Gun Control Doesn't Help Ease Violence.......

John blueoval at 1SMARTISP.NET
Mon Jan 3 12:43:17 MST 2005


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WEAPONS OF CHOICE
Gun control doesn't reduce crime, violence, say studies
National Academy of Sciences, Justice Dept. reports find no
benefits to restricting ownership of firearms

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Posted: December 30, 2004
1:00 a.m. Eastern



© 2004 WorldNetDaily.com

WASHINGTON   While it is an article of faith among gun-control
proponents that government restrictions on firearms reduces
violence and crime, two new U.S. studies could find no evidence to
support such a conclusion.

The National Academy of Sciences issued a 328-page report based on
253 journal articles, 99 books, 43 government publications, a
survey of 80 different gun-control laws and some of its own
independent study. In short, the panel could find no link between
restrictions on gun ownership and lower rates of crime, firearms
violence or even accidents with guns.

The panel was established during the Clinton administration and
all but one of its members were known to favor gun control.

"Policy questions related to gun ownership and proposals for gun
control touch on some of the most contentious issues in American
politics: Should regulations restrict who may possess firearms?
Should there be restrictions on the number or types of guns that
can be purchased? Should safety locks be required? These and many
related policy questions cannot be answered definitively because
of large gaps in the existing science base," said Charles F.
Wellford, professor in the department of criminology and criminal
justice at the University of Maryland and chairman of the
committee that wrote the report.

However, the National Research Council decided even more thorough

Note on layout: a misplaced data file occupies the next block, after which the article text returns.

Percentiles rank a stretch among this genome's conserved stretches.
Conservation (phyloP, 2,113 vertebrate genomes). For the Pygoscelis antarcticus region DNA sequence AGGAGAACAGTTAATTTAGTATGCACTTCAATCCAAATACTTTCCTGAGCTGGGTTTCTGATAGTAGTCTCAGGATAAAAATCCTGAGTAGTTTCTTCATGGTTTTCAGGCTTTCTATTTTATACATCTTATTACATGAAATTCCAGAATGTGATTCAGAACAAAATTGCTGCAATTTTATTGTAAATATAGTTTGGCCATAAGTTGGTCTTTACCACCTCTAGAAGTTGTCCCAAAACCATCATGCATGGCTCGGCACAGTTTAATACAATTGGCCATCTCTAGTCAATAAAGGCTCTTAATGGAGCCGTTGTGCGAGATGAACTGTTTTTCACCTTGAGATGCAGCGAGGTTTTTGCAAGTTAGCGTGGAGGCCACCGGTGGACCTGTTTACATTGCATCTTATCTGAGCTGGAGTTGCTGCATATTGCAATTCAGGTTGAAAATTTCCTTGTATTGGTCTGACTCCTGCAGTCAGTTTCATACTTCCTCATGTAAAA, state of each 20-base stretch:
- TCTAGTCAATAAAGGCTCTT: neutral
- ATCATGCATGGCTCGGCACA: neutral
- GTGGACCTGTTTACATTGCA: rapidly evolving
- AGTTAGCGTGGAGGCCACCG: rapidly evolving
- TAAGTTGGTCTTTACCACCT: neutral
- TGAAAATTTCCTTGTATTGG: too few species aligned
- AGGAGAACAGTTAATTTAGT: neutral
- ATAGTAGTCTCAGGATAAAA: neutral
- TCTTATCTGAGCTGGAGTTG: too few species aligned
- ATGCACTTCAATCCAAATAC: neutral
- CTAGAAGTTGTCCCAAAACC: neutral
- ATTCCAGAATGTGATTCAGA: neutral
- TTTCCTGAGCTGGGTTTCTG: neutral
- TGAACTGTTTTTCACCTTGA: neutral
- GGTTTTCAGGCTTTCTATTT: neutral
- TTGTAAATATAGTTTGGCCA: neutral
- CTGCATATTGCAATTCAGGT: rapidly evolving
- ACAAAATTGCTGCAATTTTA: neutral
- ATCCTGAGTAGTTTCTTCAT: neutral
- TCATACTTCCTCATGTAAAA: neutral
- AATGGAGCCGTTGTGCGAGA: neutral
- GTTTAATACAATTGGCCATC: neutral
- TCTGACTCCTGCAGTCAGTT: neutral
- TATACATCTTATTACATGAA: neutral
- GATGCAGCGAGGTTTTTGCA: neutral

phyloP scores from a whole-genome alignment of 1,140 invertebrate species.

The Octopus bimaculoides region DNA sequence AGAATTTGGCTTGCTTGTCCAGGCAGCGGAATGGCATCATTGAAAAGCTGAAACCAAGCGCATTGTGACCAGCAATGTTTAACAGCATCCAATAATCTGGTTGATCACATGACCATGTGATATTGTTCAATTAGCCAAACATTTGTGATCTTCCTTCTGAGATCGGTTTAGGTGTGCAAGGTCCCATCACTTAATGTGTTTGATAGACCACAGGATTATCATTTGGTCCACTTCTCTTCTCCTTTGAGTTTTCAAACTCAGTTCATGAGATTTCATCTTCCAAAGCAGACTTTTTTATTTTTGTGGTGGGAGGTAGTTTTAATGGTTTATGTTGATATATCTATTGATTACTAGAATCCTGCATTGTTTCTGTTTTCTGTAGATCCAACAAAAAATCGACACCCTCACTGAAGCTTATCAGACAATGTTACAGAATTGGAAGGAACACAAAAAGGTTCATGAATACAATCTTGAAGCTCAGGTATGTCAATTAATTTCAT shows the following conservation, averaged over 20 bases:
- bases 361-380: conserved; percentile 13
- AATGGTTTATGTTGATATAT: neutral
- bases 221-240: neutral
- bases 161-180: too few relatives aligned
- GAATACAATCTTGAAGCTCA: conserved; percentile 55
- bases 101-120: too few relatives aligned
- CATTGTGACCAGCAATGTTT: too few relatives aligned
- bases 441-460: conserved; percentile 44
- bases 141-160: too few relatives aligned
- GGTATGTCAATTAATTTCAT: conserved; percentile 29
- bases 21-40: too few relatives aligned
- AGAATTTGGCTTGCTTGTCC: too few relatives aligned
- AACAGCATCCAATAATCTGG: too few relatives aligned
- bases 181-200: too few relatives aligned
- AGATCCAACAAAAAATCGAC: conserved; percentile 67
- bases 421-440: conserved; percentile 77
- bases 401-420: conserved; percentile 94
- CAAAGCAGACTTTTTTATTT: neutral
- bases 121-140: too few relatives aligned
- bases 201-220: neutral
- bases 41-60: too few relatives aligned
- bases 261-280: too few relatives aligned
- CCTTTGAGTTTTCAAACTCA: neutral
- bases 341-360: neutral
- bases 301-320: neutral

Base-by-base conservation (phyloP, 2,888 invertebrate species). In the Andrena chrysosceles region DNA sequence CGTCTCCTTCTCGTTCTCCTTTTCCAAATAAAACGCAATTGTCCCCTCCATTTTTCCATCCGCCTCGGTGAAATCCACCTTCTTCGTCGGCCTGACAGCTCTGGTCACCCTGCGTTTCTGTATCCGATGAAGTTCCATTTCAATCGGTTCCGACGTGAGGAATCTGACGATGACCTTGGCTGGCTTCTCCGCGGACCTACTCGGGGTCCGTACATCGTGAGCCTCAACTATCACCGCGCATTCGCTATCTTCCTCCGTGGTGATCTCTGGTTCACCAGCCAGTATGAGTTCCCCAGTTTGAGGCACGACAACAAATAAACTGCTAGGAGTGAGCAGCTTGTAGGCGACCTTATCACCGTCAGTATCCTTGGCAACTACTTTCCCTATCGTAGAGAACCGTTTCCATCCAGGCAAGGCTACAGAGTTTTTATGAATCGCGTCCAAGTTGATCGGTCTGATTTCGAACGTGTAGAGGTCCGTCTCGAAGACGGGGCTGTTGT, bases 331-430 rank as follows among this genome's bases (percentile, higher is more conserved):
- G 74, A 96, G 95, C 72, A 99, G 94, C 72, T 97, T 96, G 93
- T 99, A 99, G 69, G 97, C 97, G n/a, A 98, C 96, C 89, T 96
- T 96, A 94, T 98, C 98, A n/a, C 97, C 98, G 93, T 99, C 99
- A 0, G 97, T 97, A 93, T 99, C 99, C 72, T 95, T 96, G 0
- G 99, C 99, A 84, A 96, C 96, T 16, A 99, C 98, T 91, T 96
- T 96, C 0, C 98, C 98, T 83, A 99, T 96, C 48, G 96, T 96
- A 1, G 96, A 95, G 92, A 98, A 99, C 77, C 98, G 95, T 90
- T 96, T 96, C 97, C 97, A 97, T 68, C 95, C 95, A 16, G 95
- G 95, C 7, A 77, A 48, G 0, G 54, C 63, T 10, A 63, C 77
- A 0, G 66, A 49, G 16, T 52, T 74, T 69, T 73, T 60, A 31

research on the topic is needed.

Many studies linking guns to suicide and criminal violence produce
conflicting conclusions, have statistical flaws and often do not
show whether gun ownership results in certain outcomes, the report
said.

A serious limit in such analyses is the lack of good data on who
owns firearms and on individual encounters with violence,
according to the study.

The report noted that many schools have programs intended to
prevent gun violence. However, it added, some studies suggest that
children's curiosity and teenagers' attraction to risk make them
resistant to the programs or that the projects actually increase
the appeal of guns.

Few of these programs, the report concludes, have been adequately
evaluated.

The report calls for the development of a National Violent Death
Reporting System and a National Incident-Based Reporting System to
begin collecting data.

The study by the Research Council, the operating arm of the
National Academy of Science, was sponsored by the National
Institute of Justice, Centers for Disease Control and Prevention,
Joyce Foundation, Annie E. Casey Foundation and the David and
Lucile Packard Foundation.

"While more research is always helpful, the notion that we have
learned nothing flies in the face of common sense," said John
Lott, resident scholar at the American Enterprise Institute and a
critic of gun-control laws. "The NAS panel should have concluded
as the existing research has: Gun control doesn't help."

Meanwhile, a study released by the Justice Department suggesting
background checks at gun shows would do little to keep firearms
out of the hands of criminals.

The study noted the number of criminals who obtained guns from
retail outlets was dwarfed by the number of those who picked up
their arms through means other than legal purchases. The report
was the result of interviews with more than 18,000 state and
federal inmates conducted nationwide. It found that nearly 80
percent of those interviewed got their guns from friends or family
members, or on the street through illegal purchases.

Less than 9 percent were bought at retail outlets and only
seven-tenths of 1 percent came from gun shows.

The Justice Department's interviews also showed so-called "assault
weapons" are not a major cause of gun violence. Only about 8
percent of the inmates used one of the models covered in the
now-expired assault weapons ban, signed into law by the Clinton
administration in 1994.



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